I could probably count the number of books that have literally made me laugh out loud on one hand, if I were to keep track of such things. Jonathan Tropper’s This is Where I Leave You is one of those books. It’s ironic because the storyline doesn’t seem like it should be funny at all. The book opens with Judd Foxman, the narrator, learning that his father just died. His sister tells him that his dad’s last request was for the family to sit shiva, a mourning period in the Jewish religion when people come to the house to pay their respects for seven days. Their mother is famous for writing a book about how to raise children. She’s a psychologist, has breast implants, and dresses like she’s 40 years younger than she is. Being the dysfunctional family that they are, Judd, his two brothers, and sister dread having to spend a week together.
Judd especially dreads going home, because he recently walked in on his wife having sex with his boss. And not just any sex, but porn-star-like sex during which she was making noises he had never heard her make before. It was her birthday. He brought her favorite cake home. His life is falling apart. To top things off, as he’s leaving the basement apartment he now rents because he has been cuckolded, his wife shows up to tell him she’s pregnant.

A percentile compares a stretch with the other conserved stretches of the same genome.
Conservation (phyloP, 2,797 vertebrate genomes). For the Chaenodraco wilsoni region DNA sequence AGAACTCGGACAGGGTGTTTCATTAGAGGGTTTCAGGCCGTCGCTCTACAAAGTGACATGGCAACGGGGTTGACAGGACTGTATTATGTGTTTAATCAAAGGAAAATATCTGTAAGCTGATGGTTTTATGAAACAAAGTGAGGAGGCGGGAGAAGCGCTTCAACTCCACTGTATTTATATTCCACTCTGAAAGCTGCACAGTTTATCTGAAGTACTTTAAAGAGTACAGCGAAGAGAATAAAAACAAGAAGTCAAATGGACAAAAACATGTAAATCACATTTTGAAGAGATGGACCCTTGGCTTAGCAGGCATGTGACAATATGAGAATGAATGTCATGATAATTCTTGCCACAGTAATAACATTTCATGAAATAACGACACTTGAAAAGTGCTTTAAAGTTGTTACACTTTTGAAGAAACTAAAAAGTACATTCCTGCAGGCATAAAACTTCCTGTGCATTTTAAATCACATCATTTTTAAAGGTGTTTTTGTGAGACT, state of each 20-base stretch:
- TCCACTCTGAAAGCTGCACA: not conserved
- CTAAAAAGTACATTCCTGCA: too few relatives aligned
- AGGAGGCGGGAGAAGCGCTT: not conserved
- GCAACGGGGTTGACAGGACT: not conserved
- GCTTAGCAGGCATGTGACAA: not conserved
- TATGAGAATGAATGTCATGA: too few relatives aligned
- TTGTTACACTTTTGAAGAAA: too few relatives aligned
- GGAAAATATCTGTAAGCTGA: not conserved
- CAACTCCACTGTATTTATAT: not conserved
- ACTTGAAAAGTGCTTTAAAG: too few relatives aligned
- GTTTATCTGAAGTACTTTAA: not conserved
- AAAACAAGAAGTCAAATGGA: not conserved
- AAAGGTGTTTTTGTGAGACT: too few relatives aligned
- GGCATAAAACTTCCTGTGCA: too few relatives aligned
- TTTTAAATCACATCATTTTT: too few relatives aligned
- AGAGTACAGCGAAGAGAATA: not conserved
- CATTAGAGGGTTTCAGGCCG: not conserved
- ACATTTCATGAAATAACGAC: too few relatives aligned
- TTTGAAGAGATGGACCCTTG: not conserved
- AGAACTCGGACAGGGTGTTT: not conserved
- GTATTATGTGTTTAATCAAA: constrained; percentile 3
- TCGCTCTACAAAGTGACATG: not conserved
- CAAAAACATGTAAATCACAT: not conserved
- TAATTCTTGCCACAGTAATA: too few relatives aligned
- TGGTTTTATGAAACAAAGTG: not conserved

This sounds like pretty heavy stuff. How could it possibly be laugh-out-loud funny? Tropper sets up scenes that surprise you the way seeing someone unexpectedly fall surprises you. You know you shouldn’t laugh. It’s inappropriate. But you can’t help it. For instance, when Foxman catches his boss on top of his wife, he throws the cake on his boss’s humping posterior, lit candles and all. Unbeknown to Judd, his boss used some cream on his genitals to heighten the sexual experience. The cream was flammable. I’ll let you read the rest. Over the top scenes that make you lose your breath are not the only thing Tropper has going for him. His dialogue is exceptional. The interplay between siblings and their mother is hilarious.
Although the antics pretty much never stop, Tropper creates characters that you really care about, because they are so human. Judd’s wit and — although he pretends to be lost — his insight create the emotional pull of the book. As he tries to process losing his father and marriage, Judd stumbles on thirty-something wisdom with all its contradictions, regrets, and intricacies. He states, “Sometimes, contentment is a matter of will. You have to look at what you have right in front of you, at what it could be, and stop measuring it against what you’ve lost. I know this to be wise and true, just as I know that pretty much no one can do it.” And it’s not just Judd that the reader starts to care about. Each of Judd’s siblings holds a mirror up to us as well: wanting to relive the past, holding on to resentment, refusing to grow up.
It's a little bit The Big Chill with a Jewish family, and it's a little predictable in places, but I still loved it. This is simply a fun read. It’s funny. It’s human.Powered by Sidelines